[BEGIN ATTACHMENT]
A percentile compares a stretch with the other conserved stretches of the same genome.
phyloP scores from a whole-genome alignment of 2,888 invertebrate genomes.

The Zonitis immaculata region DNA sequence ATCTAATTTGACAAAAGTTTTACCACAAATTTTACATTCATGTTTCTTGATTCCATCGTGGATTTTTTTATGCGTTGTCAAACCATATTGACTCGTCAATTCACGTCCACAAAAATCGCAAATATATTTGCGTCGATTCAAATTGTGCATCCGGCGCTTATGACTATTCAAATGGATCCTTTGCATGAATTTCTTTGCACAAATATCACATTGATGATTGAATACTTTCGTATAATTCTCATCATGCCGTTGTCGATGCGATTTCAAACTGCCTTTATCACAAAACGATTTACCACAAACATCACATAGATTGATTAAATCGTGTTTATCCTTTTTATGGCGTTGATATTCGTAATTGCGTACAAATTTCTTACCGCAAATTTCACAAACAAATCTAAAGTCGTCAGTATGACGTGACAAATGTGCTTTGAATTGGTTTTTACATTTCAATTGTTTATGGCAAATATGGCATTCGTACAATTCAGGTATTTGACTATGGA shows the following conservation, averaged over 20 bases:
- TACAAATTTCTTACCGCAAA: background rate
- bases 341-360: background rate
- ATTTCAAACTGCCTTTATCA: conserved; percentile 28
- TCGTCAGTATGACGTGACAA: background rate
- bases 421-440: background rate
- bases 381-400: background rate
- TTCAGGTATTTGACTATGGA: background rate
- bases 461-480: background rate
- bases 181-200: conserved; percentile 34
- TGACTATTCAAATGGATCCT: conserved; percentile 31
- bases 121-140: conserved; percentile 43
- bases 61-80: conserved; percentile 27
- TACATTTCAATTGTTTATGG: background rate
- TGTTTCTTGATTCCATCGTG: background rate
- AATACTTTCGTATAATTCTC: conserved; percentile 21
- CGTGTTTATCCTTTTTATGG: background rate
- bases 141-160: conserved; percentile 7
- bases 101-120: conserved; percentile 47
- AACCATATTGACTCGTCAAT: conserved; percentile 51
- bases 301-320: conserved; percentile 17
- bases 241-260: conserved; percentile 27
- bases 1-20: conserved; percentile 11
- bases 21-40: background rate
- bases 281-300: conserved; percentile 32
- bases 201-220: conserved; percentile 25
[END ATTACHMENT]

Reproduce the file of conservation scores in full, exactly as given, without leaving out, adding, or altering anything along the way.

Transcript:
A percentile compares a stretch with the other conserved stretches of the same genome.
phyloP scores from a whole-genome alignment of 2,888 invertebrate genomes.

The Zonitis immaculata region DNA sequence ATCTAATTTGACAAAAGTTTTACCACAAATTTTACATTCATGTTTCTTGATTCCATCGTGGATTTTTTTATGCGTTGTCAAACCATATTGACTCGTCAATTCACGTCCACAAAAATCGCAAATATATTTGCGTCGATTCAAATTGTGCATCCGGCGCTTATGACTATTCAAATGGATCCTTTGCATGAATTTCTTTGCACAAATATCACATTGATGATTGAATACTTTCGTATAATTCTCATCATGCCGTTGTCGATGCGATTTCAAACTGCCTTTATCACAAAACGATTTACCACAAACATCACATAGATTGATTAAATCGTGTTTATCCTTTTTATGGCGTTGATATTCGTAATTGCGTACAAATTTCTTACCGCAAATTTCACAAACAAATCTAAAGTCGTCAGTATGACGTGACAAATGTGCTTTGAATTGGTTTTTACATTTCAATTGTTTATGGCAAATATGGCATTCGTACAATTCAGGTATTTGACTATGGA shows the following conservation, averaged over 20 bases:
- TACAAATTTCTTACCGCAAA: background rate
- bases 341-360: background rate
- ATTTCAAACTGCCTTTATCA: conserved; percentile 28
- TCGTCAGTATGACGTGACAA: background rate
- bases 421-440: background rate
- bases 381-400: background rate
- TTCAGGTATTTGACTATGGA: background rate
- bases 461-480: background rate
- bases 181-200: conserved; percentile 34
- TGACTATTCAAATGGATCCT: conserved; percentile 31
- bases 121-140: conserved; percentile 43
- bases 61-80: conserved; percentile 27
- TACATTTCAATTGTTTATGG: background rate
- TGTTTCTTGATTCCATCGTG: background rate
- AATACTTTCGTATAATTCTC: conserved; percentile 21
- CGTGTTTATCCTTTTTATGG: background rate
- bases 141-160: conserved; percentile 7
- bases 101-120: conserved; percentile 47
- AACCATATTGACTCGTCAAT: conserved; percentile 51
- bases 301-320: conserved; percentile 17
- bases 241-260: conserved; percentile 27
- bases 1-20: conserved; percentile 11
- bases 21-40: background rate
- bases 281-300: conserved; percentile 32
- bases 201-220: conserved; percentile 25